What Are The Different Types Of Driver’s Licenses
Since 1915, when California first began to issue licenses, driving has been held to be a privilege granted and revocable by the state. DMV has been granted the authority to deal with these procedures by the legislature.
Division 6, CVC sections 12500 – 12804, (Requirements for licensing). Stated briefly, it is unlawful to drive on any public roads or property unless licensed, and the license must be correct for the class of vehicle driven (certain exemptions apply).
- You must apply upon entry into California as a resident.
- You have 10 days to submit a change of address.
- You must now provide your Social Security number when applying for or renewing a license or registration.
You are required to have a valid and current driver’s license, vehicle registration, and insurance in order to operate a vehicle. All of these items must be valid and current at the time that you operate your vehicle. Even if your vehicle meets all the requirements to drive safely on the road, if any of these are expired or invalid in any way, then you cannot and should not drive. In addition to keeping these items up-to-date, you must always maintain proof of their validation in the vehicle when operating it. If you are pulled over by an officer while not having one or all three, then you can expect to be fined for it. It’s best not to drive until you can ensure that you have valid and current proof of all these items. NOTE: Under the Safe Streets Act of 1994, any driver who is unlicensed or has had their privilege suspended or revoked may have their vehicle impounded and sold. If a license is suspended or revoked, it must be returned to DMV within 15 days of the effective date. A fee will be charged if it is not returned.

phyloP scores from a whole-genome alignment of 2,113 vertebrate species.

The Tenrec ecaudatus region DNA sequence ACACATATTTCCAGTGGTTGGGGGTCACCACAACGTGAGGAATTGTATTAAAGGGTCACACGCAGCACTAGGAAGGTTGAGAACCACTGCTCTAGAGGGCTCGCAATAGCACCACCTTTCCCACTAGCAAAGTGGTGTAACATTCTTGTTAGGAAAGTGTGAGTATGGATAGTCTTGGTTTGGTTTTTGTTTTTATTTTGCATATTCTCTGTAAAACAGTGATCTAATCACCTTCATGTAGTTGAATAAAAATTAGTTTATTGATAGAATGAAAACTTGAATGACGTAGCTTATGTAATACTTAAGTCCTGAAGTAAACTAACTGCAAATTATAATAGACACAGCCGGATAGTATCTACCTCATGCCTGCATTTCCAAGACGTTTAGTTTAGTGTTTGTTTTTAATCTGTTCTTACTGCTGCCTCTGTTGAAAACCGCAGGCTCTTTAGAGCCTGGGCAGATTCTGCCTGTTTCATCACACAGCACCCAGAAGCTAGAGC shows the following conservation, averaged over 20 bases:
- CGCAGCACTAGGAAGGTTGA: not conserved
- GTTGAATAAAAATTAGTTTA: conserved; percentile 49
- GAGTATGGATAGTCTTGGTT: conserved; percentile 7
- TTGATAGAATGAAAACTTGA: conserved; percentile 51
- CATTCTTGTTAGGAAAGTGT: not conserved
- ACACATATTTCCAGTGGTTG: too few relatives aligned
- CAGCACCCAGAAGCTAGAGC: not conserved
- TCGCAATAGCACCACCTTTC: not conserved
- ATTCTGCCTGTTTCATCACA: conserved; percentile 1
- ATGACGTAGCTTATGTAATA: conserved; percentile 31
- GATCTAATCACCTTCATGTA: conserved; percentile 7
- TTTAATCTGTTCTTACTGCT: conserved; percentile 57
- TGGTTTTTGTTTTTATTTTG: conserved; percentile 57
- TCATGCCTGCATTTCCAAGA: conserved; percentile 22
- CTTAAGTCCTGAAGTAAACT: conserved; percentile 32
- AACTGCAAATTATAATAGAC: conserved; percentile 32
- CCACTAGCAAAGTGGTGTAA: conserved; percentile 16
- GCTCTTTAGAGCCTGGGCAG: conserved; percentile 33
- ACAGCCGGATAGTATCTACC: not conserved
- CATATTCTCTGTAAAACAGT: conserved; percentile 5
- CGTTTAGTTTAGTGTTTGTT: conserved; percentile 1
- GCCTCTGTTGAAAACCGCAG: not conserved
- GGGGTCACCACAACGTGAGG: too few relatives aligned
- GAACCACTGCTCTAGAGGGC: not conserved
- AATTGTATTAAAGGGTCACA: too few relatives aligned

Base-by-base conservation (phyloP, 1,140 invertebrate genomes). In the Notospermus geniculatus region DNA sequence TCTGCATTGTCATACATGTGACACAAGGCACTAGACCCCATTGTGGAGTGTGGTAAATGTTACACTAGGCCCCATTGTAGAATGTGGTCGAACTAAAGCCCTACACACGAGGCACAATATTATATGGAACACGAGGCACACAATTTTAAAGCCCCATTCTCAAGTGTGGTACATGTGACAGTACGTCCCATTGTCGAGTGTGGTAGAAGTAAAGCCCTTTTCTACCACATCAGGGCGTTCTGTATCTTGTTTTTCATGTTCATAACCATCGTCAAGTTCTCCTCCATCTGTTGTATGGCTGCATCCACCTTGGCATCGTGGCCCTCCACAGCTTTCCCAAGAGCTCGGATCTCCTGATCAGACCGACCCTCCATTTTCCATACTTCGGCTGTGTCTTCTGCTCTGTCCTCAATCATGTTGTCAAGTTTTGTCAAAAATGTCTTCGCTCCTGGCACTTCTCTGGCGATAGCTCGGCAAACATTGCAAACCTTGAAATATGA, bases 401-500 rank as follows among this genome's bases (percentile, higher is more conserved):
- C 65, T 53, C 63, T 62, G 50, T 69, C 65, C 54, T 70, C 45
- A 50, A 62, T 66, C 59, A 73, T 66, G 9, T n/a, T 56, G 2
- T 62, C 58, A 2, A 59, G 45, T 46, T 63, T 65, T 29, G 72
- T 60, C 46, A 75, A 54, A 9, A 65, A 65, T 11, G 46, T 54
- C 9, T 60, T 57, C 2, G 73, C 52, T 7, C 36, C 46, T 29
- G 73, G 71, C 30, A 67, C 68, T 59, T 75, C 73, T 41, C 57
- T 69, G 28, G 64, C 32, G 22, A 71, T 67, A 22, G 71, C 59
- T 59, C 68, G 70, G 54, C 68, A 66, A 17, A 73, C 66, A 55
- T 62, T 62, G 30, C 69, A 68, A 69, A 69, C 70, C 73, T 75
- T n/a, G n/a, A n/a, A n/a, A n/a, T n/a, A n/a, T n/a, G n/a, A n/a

The following are the types of licenses available in California
A – Any vehicle (motorcycle must have M endorsement).
B – Bus, farm labor vehicle, single vehicles w/ 3+ axles.
C – You may drive a:
– 2-axle vehicle with a Gross Vehicle Weight Rating (GVWR) of 26,000 lbs. or less.
– 3-axle vehicle weighing 6,000 lbs. or less gross.
– House car 40 feet or less.
– 3-wheel motorcycle.
– Vanpool vehicle designed to carry more than 10 persons, but no more than 15 persons including the driver. (NOTE: The driver must have a valid medical certification on file with DMV and carry a valid medical card. The driver must keep in the vanpool vehicle a statement signed under penalty of perjury, that he or she has not been convicted or reckless driving, drunk driving, or hit-and-run in the last five years (CVC 12804.9(j)).
You may tow a:
– Single vehicle with a GVWR or 10,000 lbs. or less, including a tow dolly, if used.
– With a vehicle weighing 4,000 lbs. or more, unladen, you may tow a:
– Trailer coach or 5th-wheel travel trailer under 10,000 lbs. GVWR when towing is not for compensation.
– 5th-wheel travel trailer exceeding 10,000 lbs. but under 15,000 lbs. GVWR, when towing is not for compensation, and with endorsement.
– A farmer or employee of a farmer may drive:
– Any combination of vehicles with a GVWR of 26,000 lbs. or less, if used exclusively in agriculture operations and it is not for hire or compensation.
Note: *Class C licensees may not tow more than one vehicle.
- A passenger vehicle, regardless of weight, may not tow more than one vehicle.
- No motor vehicle under 4,000 lbs. unladen weight may tow any vehicle weighting 6,000 lbs. or more gross. (CVC 21715)
M – 2 wheeled motorcycle only.
Remember, DRIVING IS A PRIVILEGE, NOT A RIGHT! It is important to be aware of reasons why you would get your license restricted: